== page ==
I highly recommend ABC Radio National's Prisoners of War: Australians Under Nippon a radio documentary which is being broadcast each weekday morning until 20 January at 11 am. You can also listen to it online or download the audio.
It was first broadcast 20 years or so ago, when there were more survivors of Japanese captivity still alive, including several well known ones such as Russell Braddon (author of The Naked Island, IMO one of the classic accounts of Australian POWs. Each program draws heavily upon recorded interviews, linked by commentary by Tim Bowden.
A program such as this reminds us of what a public broadcaster can do to record important aspects of our history. The suffering of the POWs is not, as far as I'm aware, where there's a lot of 'history wars" style disputation, even though the fact that many of the deaths were caused by "friendly fire" (US submarines sinking ships transporting POWs to Japan) is, while not suppressed, not given as much attention as it might be.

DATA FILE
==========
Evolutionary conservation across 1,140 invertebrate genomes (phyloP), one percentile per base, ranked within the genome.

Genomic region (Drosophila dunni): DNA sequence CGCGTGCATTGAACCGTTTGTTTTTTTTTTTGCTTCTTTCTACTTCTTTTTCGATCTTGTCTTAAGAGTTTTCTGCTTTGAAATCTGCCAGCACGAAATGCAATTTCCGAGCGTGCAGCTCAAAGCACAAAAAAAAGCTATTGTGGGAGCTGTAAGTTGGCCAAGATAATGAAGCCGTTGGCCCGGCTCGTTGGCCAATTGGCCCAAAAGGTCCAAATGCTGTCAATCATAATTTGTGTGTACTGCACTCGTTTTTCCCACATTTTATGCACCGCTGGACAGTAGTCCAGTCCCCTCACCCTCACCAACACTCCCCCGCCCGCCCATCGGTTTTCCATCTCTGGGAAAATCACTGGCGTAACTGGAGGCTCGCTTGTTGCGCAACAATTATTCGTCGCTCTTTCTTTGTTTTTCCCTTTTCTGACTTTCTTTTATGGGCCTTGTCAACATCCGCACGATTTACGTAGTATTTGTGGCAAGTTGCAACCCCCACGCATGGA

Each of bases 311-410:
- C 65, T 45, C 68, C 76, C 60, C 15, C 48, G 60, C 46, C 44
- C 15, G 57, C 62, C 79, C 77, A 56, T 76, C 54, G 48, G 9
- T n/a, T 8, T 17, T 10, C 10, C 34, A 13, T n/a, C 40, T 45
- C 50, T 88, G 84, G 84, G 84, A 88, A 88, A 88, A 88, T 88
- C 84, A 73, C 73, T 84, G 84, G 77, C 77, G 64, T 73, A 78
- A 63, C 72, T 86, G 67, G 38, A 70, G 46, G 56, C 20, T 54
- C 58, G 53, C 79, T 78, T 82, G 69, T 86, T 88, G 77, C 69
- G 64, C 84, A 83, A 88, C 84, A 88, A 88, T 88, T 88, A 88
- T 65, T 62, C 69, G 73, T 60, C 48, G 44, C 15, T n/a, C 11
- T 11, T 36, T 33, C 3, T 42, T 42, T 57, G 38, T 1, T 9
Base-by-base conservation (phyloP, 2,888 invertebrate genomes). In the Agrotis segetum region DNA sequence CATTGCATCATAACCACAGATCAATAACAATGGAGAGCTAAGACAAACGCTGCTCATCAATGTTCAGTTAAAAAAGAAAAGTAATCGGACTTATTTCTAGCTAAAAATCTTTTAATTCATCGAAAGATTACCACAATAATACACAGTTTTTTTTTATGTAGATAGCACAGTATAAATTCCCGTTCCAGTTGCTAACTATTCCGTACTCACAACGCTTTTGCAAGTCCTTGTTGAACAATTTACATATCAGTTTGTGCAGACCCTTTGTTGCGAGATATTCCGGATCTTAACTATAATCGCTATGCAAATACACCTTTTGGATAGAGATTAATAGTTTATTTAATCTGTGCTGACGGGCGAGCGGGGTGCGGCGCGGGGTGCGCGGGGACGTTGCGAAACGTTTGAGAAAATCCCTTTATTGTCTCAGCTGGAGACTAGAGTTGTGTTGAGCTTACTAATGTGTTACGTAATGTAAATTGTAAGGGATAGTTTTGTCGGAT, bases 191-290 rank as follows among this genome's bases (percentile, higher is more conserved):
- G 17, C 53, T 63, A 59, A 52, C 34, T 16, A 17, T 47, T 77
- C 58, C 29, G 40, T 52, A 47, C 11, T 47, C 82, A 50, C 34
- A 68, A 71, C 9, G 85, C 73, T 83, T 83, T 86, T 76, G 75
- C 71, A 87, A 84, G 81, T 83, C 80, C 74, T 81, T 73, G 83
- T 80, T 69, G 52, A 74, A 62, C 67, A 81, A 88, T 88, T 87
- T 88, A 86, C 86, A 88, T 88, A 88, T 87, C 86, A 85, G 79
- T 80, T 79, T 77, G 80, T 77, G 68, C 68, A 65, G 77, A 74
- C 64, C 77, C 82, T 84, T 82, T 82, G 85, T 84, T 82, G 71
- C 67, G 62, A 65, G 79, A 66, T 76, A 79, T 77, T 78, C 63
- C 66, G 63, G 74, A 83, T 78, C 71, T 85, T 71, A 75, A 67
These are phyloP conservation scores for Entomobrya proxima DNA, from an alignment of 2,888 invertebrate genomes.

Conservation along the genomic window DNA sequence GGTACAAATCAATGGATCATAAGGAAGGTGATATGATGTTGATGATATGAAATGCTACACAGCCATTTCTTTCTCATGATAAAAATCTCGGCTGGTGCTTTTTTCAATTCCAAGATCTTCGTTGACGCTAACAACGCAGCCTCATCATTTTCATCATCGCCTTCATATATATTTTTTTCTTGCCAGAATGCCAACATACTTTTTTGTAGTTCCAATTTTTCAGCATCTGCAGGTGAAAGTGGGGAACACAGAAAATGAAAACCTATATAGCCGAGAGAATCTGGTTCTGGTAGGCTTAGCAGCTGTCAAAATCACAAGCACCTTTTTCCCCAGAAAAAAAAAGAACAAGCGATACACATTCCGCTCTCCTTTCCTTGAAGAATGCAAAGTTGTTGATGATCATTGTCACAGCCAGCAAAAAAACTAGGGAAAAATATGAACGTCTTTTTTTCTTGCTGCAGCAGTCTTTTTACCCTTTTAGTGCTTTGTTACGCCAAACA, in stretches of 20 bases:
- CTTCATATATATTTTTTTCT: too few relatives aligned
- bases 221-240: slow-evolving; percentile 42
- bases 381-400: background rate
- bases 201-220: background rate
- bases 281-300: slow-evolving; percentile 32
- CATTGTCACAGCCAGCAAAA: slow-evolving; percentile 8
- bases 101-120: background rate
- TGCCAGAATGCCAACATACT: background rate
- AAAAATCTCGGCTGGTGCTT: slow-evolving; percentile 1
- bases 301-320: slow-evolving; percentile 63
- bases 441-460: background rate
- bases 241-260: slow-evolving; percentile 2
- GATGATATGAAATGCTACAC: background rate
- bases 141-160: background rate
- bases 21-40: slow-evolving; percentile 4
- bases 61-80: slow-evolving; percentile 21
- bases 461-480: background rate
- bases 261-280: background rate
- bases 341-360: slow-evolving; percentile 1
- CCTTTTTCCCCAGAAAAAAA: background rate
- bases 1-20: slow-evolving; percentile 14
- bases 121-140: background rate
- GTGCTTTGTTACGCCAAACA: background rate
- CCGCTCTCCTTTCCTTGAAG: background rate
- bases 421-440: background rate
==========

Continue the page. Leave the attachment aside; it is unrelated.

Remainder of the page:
The program also reminds us of the importance of recording the memories of the survivors of WW2 and other important (and less important) events. I'd assumed that there are very few ex Japanese POWs still living so I was pleasantly surprised last week to meet an ex-Royal Marine who lives in an aged care home near me, and who was a survivor of HMS Exeter, which was sunk off Java in 1942. I said that I was interested in hearing more about his experiences and hope to be able to talk further with him about them, provided he is not too disturbed by having his memories trawled.